4,000 Dead Bodies Accidentally Dug Up In London

Workers for the Crossrail project, which is a huge construction enterprise taking place in London to expand its rail system, came across 4,000 dead bodies during their dig.

Many of the bodies are believed to have been patients at the Bethlem Royal Hospital, Europe’s first ever insane asylum, which was so notorious that it created the word bedlam.

It has been alleged that some of the deceased, which date back as far as the 16th century, were merely 60 centimeters below the road’s surface. Nicholas Elsdon of the Museum of London stated that around 3,000 bodies were found in an area the size of a soccer field and added that this means there were three or four carcasses per cubic meter.

He then noted, “This is one of the densest burial grounds we have excavated in London. It’s an overflow burial ground when the parish churches just couldn’t cope in the city and so they bought a piece of land from Bedlam hospital and set out this new burial ground.” Elsdon then confirmed, “They just kept putting more and more people in. It was absolutely chock-a-block.”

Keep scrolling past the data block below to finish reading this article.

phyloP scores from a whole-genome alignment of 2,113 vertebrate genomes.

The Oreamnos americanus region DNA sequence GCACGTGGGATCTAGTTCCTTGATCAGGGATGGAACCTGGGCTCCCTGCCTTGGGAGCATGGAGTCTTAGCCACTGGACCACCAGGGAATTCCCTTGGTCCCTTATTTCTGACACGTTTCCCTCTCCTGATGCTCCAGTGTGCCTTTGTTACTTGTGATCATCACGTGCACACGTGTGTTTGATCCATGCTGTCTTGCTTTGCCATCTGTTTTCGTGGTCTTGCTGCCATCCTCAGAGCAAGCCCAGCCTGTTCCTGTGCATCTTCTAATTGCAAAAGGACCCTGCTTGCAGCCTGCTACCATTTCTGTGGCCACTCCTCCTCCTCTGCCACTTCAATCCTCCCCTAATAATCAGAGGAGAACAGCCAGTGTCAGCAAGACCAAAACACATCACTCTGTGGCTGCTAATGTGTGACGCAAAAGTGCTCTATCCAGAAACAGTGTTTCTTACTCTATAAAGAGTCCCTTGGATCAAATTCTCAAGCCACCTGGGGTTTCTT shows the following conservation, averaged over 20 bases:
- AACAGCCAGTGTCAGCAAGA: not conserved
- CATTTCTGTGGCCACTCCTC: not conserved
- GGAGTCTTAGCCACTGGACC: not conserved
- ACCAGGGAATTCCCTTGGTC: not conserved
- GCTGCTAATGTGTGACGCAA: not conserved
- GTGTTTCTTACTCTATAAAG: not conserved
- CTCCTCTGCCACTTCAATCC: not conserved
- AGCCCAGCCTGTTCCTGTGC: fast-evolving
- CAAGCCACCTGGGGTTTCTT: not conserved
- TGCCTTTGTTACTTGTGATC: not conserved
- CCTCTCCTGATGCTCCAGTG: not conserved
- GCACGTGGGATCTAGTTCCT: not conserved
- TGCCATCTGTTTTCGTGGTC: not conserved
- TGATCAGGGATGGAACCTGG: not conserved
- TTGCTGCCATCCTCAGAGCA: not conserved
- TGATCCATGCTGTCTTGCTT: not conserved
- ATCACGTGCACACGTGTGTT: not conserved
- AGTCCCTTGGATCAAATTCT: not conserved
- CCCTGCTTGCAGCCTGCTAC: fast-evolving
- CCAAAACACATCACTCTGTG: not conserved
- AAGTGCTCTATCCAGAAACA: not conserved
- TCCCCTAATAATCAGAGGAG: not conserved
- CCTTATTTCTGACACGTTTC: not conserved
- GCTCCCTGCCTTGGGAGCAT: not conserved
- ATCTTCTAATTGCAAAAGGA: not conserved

The project, which began in 2011, continues to make bizarre discoveries across the English capital that shed further light on London’s past.

Other historical artifacts to have been found include the remains of a Roman road, which linked London to both Lincoln and York. This information was gathered due to the large number of Roman horseshoes that were gathered in the area, whilst a tiny Venetian coin that dates to between 1501 and 1520 has also been discovered.

The coin also had a hole in the top, which indicated that a wealthy individual wore it decoratively. This has only raised further questions though, as historians are now trying to figure out how it ended up in one of the poorest areas of London in the 1600s.

[Image via Mikhail Olykainen/Shutterstock]

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